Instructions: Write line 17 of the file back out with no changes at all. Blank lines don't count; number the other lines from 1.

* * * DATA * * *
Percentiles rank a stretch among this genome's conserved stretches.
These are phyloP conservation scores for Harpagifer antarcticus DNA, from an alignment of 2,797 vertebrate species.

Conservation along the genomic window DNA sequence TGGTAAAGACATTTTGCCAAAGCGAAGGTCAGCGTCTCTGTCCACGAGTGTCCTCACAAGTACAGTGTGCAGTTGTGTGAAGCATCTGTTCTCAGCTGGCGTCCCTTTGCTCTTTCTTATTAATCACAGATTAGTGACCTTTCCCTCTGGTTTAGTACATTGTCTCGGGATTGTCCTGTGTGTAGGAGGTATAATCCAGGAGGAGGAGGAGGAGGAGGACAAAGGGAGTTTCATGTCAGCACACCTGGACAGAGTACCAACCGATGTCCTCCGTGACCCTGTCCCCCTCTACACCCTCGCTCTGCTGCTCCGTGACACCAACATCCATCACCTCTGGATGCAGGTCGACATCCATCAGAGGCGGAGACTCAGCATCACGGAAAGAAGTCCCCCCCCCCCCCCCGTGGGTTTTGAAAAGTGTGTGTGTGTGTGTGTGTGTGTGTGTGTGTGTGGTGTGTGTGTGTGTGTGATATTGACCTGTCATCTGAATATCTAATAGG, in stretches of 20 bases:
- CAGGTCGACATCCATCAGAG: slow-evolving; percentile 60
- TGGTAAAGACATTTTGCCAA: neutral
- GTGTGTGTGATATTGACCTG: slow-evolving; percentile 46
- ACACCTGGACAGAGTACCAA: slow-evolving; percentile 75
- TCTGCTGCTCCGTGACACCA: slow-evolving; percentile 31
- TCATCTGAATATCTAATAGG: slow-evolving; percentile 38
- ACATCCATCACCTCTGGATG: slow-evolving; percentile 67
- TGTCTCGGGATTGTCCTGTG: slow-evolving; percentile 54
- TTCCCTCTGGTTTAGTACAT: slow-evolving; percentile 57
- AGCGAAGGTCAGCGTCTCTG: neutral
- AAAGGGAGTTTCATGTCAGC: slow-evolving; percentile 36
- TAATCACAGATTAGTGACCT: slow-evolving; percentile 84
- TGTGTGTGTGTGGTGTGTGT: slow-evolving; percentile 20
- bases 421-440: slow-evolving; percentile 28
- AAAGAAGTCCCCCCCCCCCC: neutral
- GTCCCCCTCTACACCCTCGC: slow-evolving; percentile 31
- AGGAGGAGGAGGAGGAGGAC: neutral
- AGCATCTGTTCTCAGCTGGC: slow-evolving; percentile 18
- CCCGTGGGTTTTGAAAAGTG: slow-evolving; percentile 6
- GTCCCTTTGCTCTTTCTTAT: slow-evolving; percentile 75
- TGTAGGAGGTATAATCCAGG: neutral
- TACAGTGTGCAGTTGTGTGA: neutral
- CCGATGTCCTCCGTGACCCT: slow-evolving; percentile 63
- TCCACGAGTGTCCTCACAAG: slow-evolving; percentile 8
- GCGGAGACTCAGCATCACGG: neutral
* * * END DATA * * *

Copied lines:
- bases 421-440: slow-evolving; percentile 28